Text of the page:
While we were at the clinic, the guys worked on the two rows of block, but were not quite finished when we arrived, as the framing for the ring and columns had to be taken down before they could begin. They also had to move more block into the house to complete those two rows. Kayo revealed that he had even given Emily a ride in the wheelbarrow! (I do not think I have mentioned Emily, the little girl who lives across the street and who became Myra’s “best friend” this week. A couple of days, she had a big blue stuffed bunny with her, and so she became Emily and her big blue bunny, sort of like the Emily and her big red dog, Clifford. She spent most of each day at our house or following Myra around the worksite. Kayo said that when they arrived at the work site today, Emily was sitting in the house waiting for them. There is no doubt that on Saturday morning, when we did not arrive on her street, she was probably very sad.) This year, Diane Miller, who, as an elementary teacher, has exceptional printing, did the writing on the plaque which goes on each house. It has to include the house number and the year, but we also add FPC Athens, Alabama. Everyone who worked on the home signs his or her name, and then, if there is enough room, other info may be added. Because it was so hot, we had to work fast, as the mortar was drying quickly; nevertheless, Diane was able to add “God bless this home,” as well as an adorable little starfish.

When we returned to the compound, we had very little time to prep our food for the fiesta. Consequently, we worked quickly and soon had our buffet line, (think Morrison’s Cafeteria, if you are old enough,) with servers ready to roll and we were just a tad behind schedule. It is our
pleasure to return the hospitality that our friends have shown us all week by giving them a lunch of brisket, chicken and vegetables, lasagna, charro beans, baked potatoes and potato salad, Asian slaw, rolls and bread, chips and salsa, cookies, and Joyas and Cokes. When all have been served, (we think there were about 120 folks who ate,) we sit down with our friends to visit. It is customary for our scholarship students to be invited to the fiesta, so those of us who are sponsoring a child’s education have an opportunity to visit and make a photo with our students. For the Athens group, that includes Don and Diane, Robin, and Randi, Doug, and Elise. (Because Shawn, Jessica, and Jamie could not be with us this year, their student was not invited, but the rest of us had a short visit with her earlier in the week.) Additionally, this year, Kata asked Colleen to try to find her young friends from the last time she was on the mission trip. With Kata’s old photo, and the assistance of the secretary Yadira, Colleen figure out the family and invited them to the fiesta, too. Kata’s friend Chivis is now a young adult, but both parties were delighted to spend a little time catching up on what has happened since they met in 2006.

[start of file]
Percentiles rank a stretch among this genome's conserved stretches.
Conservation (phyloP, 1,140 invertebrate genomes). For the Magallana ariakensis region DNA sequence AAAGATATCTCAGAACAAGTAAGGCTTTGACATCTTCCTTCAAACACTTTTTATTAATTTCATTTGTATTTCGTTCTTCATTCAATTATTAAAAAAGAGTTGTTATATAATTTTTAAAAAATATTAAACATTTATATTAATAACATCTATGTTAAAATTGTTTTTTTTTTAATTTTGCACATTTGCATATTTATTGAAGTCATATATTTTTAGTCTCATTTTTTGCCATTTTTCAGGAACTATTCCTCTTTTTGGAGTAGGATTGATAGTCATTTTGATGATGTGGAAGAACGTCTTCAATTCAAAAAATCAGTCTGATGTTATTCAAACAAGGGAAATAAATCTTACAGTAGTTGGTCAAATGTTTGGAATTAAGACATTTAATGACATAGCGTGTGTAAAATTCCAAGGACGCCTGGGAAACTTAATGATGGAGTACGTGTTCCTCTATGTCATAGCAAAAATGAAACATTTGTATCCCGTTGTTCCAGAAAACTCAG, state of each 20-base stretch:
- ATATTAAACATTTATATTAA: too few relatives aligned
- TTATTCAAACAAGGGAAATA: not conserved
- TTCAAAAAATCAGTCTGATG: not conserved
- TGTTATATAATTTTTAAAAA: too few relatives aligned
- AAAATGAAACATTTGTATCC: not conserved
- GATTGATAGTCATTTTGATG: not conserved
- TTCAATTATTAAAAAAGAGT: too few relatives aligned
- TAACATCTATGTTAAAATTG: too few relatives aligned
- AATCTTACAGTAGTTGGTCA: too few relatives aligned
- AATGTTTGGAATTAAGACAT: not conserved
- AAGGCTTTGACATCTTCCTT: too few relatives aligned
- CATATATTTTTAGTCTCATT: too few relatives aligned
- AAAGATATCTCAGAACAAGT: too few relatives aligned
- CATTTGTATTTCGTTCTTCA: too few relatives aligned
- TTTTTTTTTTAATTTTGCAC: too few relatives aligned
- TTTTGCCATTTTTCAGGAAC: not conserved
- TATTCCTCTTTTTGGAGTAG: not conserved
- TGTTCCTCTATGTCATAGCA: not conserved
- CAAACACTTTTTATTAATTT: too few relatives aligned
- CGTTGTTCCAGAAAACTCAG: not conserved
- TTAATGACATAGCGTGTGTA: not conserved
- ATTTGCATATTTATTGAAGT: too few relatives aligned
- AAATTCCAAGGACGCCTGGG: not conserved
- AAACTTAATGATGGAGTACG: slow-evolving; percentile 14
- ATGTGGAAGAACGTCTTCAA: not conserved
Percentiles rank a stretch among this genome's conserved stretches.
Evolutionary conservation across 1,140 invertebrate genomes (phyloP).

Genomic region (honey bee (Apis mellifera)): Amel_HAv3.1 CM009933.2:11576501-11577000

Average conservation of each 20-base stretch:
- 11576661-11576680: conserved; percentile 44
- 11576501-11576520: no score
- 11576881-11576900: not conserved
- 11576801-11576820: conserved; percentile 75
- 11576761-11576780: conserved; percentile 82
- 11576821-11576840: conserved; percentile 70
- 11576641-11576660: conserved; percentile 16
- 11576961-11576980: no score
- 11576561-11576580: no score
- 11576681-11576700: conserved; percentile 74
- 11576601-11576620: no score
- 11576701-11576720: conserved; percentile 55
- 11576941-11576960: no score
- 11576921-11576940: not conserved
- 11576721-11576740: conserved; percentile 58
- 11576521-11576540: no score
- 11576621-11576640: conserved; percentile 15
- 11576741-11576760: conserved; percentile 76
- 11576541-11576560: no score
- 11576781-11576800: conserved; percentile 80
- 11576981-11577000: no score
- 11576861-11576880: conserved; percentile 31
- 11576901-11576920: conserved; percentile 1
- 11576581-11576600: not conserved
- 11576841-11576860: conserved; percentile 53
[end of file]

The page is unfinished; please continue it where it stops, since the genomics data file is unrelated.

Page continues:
After many fond farewells, lots of “próxima annos,” and a fair number of photos, we departed for the border, where we breezed through; Officer Garza asked no questions and he did not even match up the passport photos to the occupants in the van. When we got to the church, Pastor McCann and Charles Bell were waiting to help us load our stuff on the church bus, and after changing our clothes and having a traveling prayer, the FPC bus and Don and Diane’s car went their different ways. Don and Diane were heading to McAllen for the weekend, and then on to some of their Texas relatives for a short visit; the rest of us loaded the bus and began our journey back home, via a Baytown stopover, before traveling the rest of the way to Athens. (We also stopped in Bessemer to hand off Karryl’s suitcase and his vanilla, and give him his little 2018 mission award.)

We are so grateful to you all for giving us the opportunity to serve the Lord in Texas and Mexico, and even in Bessemer! While several of us are rather “old” physically, we are still young and eager to share the love of Christ with those we meet on this mission trip each year. It is our desire to be able to continue to serve again next year, but it is also our hope that some of you will decide to join us as we strive to make a difference in the lives of others.

Your mission penpal … Randi